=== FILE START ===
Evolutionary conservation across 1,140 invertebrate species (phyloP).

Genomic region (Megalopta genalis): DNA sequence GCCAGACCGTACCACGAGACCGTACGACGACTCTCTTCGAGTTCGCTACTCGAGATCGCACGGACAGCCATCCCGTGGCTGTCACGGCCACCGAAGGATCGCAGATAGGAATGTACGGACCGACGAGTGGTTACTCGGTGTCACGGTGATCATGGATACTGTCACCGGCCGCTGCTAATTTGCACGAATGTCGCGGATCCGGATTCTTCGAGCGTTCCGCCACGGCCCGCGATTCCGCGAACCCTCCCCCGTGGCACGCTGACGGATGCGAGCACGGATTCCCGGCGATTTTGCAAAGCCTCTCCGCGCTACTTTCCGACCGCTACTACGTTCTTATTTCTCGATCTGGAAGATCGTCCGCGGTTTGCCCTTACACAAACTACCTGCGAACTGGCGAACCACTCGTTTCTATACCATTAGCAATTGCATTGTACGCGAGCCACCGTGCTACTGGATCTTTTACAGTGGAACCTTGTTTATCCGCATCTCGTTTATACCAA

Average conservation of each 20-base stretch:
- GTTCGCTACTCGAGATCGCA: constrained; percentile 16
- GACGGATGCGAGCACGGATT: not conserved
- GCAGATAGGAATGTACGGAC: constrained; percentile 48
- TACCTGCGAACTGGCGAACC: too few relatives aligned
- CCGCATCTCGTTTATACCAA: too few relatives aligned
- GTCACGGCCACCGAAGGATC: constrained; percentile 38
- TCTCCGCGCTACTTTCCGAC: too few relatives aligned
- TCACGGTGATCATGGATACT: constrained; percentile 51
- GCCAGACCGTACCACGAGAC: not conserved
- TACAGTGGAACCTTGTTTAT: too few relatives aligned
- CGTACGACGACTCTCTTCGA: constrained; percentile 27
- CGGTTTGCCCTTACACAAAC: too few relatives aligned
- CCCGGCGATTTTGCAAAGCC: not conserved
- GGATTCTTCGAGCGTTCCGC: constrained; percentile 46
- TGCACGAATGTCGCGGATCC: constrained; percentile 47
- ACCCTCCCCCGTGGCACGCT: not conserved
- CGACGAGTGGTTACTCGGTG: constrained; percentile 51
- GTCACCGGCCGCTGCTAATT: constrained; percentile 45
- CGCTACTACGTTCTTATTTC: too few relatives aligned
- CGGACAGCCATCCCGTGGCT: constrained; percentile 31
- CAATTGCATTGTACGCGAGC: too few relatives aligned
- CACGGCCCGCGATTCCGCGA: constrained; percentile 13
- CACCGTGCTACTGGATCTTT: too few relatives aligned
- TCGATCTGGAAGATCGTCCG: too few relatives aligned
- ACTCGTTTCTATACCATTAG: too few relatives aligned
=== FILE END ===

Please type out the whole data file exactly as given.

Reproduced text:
Evolutionary conservation across 1,140 invertebrate species (phyloP).

Genomic region (Megalopta genalis): DNA sequence GCCAGACCGTACCACGAGACCGTACGACGACTCTCTTCGAGTTCGCTACTCGAGATCGCACGGACAGCCATCCCGTGGCTGTCACGGCCACCGAAGGATCGCAGATAGGAATGTACGGACCGACGAGTGGTTACTCGGTGTCACGGTGATCATGGATACTGTCACCGGCCGCTGCTAATTTGCACGAATGTCGCGGATCCGGATTCTTCGAGCGTTCCGCCACGGCCCGCGATTCCGCGAACCCTCCCCCGTGGCACGCTGACGGATGCGAGCACGGATTCCCGGCGATTTTGCAAAGCCTCTCCGCGCTACTTTCCGACCGCTACTACGTTCTTATTTCTCGATCTGGAAGATCGTCCGCGGTTTGCCCTTACACAAACTACCTGCGAACTGGCGAACCACTCGTTTCTATACCATTAGCAATTGCATTGTACGCGAGCCACCGTGCTACTGGATCTTTTACAGTGGAACCTTGTTTATCCGCATCTCGTTTATACCAA

Average conservation of each 20-base stretch:
- GTTCGCTACTCGAGATCGCA: constrained; percentile 16
- GACGGATGCGAGCACGGATT: not conserved
- GCAGATAGGAATGTACGGAC: constrained; percentile 48
- TACCTGCGAACTGGCGAACC: too few relatives aligned
- CCGCATCTCGTTTATACCAA: too few relatives aligned
- GTCACGGCCACCGAAGGATC: constrained; percentile 38
- TCTCCGCGCTACTTTCCGAC: too few relatives aligned
- TCACGGTGATCATGGATACT: constrained; percentile 51
- GCCAGACCGTACCACGAGAC: not conserved
- TACAGTGGAACCTTGTTTAT: too few relatives aligned
- CGTACGACGACTCTCTTCGA: constrained; percentile 27
- CGGTTTGCCCTTACACAAAC: too few relatives aligned
- CCCGGCGATTTTGCAAAGCC: not conserved
- GGATTCTTCGAGCGTTCCGC: constrained; percentile 46
- TGCACGAATGTCGCGGATCC: constrained; percentile 47
- ACCCTCCCCCGTGGCACGCT: not conserved
- CGACGAGTGGTTACTCGGTG: constrained; percentile 51
- GTCACCGGCCGCTGCTAATT: constrained; percentile 45
- CGCTACTACGTTCTTATTTC: too few relatives aligned
- CGGACAGCCATCCCGTGGCT: constrained; percentile 31
- CAATTGCATTGTACGCGAGC: too few relatives aligned
- CACGGCCCGCGATTCCGCGA: constrained; percentile 13
- CACCGTGCTACTGGATCTTT: too few relatives aligned
- TCGATCTGGAAGATCGTCCG: too few relatives aligned
- ACTCGTTTCTATACCATTAG: too few relatives aligned